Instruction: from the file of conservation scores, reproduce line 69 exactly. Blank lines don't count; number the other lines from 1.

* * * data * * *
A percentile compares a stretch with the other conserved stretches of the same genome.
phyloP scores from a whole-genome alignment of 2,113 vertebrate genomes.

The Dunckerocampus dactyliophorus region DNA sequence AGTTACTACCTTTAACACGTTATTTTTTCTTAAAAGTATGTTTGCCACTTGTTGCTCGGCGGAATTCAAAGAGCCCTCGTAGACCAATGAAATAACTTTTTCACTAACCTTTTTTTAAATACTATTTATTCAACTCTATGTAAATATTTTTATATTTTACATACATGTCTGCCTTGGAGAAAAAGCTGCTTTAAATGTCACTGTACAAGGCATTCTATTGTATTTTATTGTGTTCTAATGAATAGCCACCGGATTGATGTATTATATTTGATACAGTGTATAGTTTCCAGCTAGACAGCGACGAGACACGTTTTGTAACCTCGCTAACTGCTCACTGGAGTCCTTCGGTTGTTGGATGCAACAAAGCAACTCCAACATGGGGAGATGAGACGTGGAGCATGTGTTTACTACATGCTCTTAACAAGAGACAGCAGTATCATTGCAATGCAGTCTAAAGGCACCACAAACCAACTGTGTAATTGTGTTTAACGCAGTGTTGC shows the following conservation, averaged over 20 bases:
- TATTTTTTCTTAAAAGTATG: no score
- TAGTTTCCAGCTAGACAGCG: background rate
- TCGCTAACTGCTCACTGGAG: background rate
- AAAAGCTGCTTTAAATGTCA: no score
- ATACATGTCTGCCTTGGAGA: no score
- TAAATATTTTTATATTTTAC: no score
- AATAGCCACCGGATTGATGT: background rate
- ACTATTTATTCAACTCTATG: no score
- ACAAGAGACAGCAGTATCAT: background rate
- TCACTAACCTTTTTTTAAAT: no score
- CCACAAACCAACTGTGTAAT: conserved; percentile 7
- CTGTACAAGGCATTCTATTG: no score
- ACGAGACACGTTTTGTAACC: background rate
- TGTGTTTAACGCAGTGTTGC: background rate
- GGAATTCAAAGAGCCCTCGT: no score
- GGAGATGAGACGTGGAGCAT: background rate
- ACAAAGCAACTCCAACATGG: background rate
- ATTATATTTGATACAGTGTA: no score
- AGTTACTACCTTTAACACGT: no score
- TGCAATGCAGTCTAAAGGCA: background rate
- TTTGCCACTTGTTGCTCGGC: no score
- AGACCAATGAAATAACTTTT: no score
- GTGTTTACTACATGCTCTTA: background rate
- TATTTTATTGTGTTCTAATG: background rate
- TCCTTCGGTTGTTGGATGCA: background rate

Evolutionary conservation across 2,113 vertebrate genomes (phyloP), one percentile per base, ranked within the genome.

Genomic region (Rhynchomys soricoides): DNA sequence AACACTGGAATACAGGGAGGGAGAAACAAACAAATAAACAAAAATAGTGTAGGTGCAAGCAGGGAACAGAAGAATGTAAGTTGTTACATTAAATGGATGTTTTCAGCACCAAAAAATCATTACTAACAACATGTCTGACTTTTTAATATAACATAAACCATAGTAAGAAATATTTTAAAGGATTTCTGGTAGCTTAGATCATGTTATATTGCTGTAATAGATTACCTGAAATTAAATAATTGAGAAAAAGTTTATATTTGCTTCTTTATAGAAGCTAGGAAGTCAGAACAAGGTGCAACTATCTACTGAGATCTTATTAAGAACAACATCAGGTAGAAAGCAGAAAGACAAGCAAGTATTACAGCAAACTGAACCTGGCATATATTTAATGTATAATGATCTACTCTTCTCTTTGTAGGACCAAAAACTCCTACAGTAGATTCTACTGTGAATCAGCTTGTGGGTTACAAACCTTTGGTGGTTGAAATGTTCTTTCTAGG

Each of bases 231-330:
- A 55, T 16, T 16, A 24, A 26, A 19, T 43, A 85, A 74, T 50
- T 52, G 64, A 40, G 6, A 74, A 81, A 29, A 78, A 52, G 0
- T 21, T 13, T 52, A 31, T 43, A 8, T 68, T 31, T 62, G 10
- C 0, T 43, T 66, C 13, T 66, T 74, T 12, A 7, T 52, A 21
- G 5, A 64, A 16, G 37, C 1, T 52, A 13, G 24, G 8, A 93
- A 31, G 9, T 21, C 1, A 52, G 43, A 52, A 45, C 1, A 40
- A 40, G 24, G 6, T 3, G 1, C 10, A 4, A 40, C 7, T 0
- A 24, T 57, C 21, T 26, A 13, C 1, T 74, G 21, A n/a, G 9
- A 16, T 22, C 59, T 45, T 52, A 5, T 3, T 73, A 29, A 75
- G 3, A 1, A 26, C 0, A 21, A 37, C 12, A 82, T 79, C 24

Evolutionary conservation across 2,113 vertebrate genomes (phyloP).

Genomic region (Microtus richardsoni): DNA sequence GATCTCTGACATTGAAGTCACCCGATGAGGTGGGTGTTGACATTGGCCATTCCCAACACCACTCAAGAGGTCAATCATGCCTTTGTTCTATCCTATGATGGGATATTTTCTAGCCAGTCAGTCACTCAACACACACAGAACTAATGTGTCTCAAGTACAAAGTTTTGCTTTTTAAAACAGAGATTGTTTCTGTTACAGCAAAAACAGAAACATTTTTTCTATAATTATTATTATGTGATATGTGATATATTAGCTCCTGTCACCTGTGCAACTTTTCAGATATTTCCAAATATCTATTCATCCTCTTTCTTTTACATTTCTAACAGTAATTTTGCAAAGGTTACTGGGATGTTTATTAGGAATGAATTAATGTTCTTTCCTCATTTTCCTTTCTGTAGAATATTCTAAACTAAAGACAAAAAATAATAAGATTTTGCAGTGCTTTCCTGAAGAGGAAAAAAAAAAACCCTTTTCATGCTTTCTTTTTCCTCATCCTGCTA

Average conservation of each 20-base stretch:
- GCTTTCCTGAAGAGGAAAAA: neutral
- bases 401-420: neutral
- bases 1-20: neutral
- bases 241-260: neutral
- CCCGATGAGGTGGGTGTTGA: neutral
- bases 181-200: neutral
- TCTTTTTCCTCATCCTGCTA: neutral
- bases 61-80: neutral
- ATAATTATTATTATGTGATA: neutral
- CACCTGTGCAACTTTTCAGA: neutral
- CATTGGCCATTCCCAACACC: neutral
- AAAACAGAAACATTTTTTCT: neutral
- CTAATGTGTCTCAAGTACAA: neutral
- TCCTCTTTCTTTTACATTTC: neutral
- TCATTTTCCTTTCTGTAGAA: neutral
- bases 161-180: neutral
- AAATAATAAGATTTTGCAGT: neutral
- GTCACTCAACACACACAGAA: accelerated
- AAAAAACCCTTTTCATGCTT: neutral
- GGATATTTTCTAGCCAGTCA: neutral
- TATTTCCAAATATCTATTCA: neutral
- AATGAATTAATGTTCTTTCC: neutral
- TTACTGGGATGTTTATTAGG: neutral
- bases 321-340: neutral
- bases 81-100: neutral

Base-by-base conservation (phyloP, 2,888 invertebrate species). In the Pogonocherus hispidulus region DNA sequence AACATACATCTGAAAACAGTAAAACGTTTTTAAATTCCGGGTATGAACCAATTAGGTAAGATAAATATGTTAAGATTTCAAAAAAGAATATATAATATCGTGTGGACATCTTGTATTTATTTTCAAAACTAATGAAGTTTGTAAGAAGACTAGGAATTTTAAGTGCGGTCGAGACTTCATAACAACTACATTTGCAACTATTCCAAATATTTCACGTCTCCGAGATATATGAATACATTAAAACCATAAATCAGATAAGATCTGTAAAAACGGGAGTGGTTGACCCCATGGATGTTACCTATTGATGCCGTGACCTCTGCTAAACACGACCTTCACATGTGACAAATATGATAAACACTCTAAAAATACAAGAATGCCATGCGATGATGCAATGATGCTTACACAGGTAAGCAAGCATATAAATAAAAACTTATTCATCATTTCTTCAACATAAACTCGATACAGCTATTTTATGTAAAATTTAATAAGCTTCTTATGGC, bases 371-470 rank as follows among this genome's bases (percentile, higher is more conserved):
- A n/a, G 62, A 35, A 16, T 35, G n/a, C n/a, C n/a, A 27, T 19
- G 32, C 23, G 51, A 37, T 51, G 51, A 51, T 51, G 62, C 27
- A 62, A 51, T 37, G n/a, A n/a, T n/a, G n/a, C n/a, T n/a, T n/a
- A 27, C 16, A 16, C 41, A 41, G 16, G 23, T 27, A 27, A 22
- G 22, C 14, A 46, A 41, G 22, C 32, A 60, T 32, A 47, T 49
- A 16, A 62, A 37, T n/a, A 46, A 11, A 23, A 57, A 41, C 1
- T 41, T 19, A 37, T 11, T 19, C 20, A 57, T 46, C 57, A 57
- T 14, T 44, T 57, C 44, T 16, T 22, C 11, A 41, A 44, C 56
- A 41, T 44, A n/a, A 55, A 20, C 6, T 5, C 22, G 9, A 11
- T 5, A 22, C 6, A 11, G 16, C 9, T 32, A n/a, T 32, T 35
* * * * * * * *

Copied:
- bases 81-100: neutral